By Maura Adams and Rob Riley

Climate change is scientifically complex and politically fraught, yet very clear. Long-term data combined with local observation tell us that natural cycles are changing, and with significant effect. 

Maine forest webAt the Northern Forest Center, we pay special attention to news and studies about the role forests and forest products play in mitigating climate change – and to media stories that mischaracterize the carbon impact of using wood in our context. And there are many.

For example, we would have expected a more nuanced piece from climate activist Bill McKibben when he attacked every form of biomass energy in a recent New Yorker article: “Don’t Burn Trees to Fight Climate Change – Let Them Grow” (8/15/19). Like others, he fails to recognize essential lifecycle distinctions that affect the equation for carbon impact of using wood for energy in places like New England. 

By condemning use of wood for energy under all circumstances, McKibben and others dismiss an important means of reducing carbon emissions: displacing fossil fuels by instead heating homes and buildings with advanced wood heating systems using regionally-produced wood pellets or chips from managed forests. In many cases these pellets are made of sawdust that is the by-product from dimensional lumber, furniture, flooring, and other wood products manufacturing. 

In 2015 the Northern Forest Center commissioned an independent analysis of the greenhouse gas impacts of using state-of-the-art wood heating systems in the Northeast. The study conducted by The Spatial Informatics Group-Natural Assets Laboratory considered the entire life cycle – fuel sourcing, harvesting, processing and combustion – and concluded that using regionally-produced wood pellets immediately cuts greenhouse gases by 54 percent when it replaces heating oil, and by 59 percent when it replaces natural gas.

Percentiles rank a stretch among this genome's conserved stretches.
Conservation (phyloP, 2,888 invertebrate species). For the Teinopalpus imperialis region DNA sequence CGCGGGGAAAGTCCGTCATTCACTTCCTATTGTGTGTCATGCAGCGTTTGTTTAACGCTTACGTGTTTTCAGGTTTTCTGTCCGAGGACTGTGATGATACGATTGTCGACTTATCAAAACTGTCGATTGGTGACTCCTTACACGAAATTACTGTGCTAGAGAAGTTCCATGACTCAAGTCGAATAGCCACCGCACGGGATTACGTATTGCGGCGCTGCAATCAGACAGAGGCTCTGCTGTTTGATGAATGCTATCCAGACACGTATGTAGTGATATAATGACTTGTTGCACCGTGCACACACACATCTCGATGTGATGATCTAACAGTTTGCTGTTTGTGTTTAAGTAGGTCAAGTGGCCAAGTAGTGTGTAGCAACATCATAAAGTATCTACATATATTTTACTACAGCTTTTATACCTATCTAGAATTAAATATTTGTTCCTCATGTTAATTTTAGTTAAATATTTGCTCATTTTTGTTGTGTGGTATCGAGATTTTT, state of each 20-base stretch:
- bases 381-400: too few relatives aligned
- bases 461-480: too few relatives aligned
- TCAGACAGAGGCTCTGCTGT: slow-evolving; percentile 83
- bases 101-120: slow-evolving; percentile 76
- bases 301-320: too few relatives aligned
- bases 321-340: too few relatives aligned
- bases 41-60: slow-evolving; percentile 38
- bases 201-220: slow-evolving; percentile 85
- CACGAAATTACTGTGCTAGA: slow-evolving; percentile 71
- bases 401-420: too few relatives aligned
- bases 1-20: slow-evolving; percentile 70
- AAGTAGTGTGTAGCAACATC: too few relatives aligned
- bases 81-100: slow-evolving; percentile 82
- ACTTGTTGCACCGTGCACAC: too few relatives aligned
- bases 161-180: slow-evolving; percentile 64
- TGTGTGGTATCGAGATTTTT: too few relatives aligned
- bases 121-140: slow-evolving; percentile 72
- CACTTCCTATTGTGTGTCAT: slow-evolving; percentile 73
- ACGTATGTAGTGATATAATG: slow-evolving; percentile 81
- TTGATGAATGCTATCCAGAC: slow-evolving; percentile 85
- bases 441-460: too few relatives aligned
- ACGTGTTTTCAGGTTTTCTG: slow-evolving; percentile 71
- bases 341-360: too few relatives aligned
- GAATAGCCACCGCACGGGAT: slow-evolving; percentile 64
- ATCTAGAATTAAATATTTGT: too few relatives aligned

Fifty to sixty percent greenhouse gas reduction is an excellent place to start in loosening the grip that fossil fuels have on heating our region, especially when we can make this vast improvement using local and sustainably managed wood and waste from wood products manufacturing. Good forest management is good carbon management.

We frequently read articles that conflate very different uses of wood energy and claim they all have the same climate impact. McKibben, for example, mentions Middlebury College’s wood energy system as though its impact is on par with England’s giant Drax electric plant, powered by hundreds of thousands of tons of wood pellets from the southeastern U.S. In contrast, Middlebury uses wood chips from forests within a roughly 50-mile radius and its plant primarily produces heat – a much more efficient use of the wood resource.

Climate change is a paramount issue and we embrace continuous learning in this field. At the same time, we implore climate activists and the academic community to be clear and precise in their communications about it – lest they inadvertently turn people against products or technologies that could, in the appropriate context, significantly reduce greenhouse gas emissions. 

In the Northern Forest we should be applauding not only the people who drive electric cars and have solar panels on their roofs, but also those who heat with wood for their contribution to carbon reduction. 

Feel Good Heat. Enough said.  

Rob Riley is President and Maura Adams is a Program Director of the Northern Forest Center.